01/11/2015 02:00pm

I arrive to the Nation square. A march is planned in honor of the lost persons during the attacks.
It is freezing. Millions of heavy hearts, and dripping noses. I sit on a small hill in the middle of the roundabout,
I pick up a sign "I'm Charlie" and sit down on it. Sorry Charlie, I respect you, but I have to protect
my ass from cold. A man gives me a poster saying "I am a Jew." I imagine the situation out of context.
It would make me smile if it was not so sad.

Cecilia sat next to me. She is 83 years old. She said "It's the third time I come here. Always when there is war:
after world war II, then May ‘68 and today.
" She is well equipped against the cold. She is patient and calm.
No doubt, she is a war veterant.

A man takes a picture of the group of journalists. Feel the loop.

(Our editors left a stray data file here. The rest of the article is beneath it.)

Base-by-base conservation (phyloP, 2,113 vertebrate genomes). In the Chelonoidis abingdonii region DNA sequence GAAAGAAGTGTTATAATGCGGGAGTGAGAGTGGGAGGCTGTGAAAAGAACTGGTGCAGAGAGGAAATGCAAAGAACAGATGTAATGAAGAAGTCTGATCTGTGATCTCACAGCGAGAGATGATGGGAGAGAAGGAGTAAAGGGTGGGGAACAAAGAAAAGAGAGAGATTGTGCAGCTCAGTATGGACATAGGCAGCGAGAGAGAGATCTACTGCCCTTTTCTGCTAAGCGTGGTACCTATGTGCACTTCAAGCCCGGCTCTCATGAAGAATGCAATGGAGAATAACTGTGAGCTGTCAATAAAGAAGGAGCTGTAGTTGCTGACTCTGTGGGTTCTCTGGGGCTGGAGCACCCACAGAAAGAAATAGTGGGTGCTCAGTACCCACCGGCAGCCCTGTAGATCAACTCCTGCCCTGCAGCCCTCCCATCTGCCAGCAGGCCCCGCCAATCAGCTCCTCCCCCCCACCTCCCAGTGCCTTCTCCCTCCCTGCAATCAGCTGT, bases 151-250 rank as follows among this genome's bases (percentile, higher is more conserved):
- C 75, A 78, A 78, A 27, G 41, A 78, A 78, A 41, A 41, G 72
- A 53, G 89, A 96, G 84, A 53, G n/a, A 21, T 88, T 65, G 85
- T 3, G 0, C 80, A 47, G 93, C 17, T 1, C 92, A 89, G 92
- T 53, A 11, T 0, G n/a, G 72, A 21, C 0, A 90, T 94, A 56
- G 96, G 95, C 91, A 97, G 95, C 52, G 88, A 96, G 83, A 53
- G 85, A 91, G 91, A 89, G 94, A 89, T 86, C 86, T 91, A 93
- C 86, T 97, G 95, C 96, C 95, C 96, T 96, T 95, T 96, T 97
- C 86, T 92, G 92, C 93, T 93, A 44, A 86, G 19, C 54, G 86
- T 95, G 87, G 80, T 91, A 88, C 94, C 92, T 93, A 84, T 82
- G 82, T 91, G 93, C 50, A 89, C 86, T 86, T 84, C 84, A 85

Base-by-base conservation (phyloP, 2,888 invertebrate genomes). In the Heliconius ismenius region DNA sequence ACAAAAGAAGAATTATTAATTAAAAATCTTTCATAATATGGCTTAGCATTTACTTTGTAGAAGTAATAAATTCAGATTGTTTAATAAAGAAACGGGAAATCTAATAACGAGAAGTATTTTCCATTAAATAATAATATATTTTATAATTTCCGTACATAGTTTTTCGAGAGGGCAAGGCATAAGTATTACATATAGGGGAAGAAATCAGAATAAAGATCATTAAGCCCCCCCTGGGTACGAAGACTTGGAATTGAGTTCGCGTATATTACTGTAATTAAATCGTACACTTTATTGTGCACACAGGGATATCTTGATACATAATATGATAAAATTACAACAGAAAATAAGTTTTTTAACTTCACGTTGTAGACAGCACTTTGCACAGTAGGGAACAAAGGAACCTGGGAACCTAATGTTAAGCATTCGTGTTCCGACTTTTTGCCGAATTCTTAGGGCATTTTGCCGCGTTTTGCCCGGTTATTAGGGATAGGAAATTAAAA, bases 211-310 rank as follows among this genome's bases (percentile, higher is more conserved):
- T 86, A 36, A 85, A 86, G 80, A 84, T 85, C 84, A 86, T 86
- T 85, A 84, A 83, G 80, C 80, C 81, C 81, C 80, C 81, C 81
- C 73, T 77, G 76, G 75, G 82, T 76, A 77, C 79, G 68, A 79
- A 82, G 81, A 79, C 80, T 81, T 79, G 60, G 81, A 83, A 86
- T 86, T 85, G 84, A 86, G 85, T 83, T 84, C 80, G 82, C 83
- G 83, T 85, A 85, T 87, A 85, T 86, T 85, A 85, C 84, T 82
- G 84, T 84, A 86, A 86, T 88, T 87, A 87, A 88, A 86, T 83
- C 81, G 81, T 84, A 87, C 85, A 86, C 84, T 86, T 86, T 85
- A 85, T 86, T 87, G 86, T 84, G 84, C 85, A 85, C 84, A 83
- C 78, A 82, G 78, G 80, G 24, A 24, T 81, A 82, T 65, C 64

Shit, it starts to rain.

Three hours I'm here. The people become dense, the motivated ones climb on the statue.
They shout slogan breaking the noise, some look drunk. I do not like this chanting.
For me, the time is still to meditate, not revendicate. But we are different, and we must deal
with the plurality of emotions. This is the messageof this eclectic procession.

Some lonely people, deprived of phone connexion, are looking for their friends.
Solitude in the crowd. Together OK, but with friends, if possible.

That's it, the frozen crowd reaches Nation.
We do not know where to look, we applaud without knowing what is happening,
we feel the wave of rumbling.

No matter the heads of the state, political parties, medias and analyses off specialists.
What brought us here is an ancient instinct, a human impulse.

For the appropriation of the symbole, we will see tomorrow.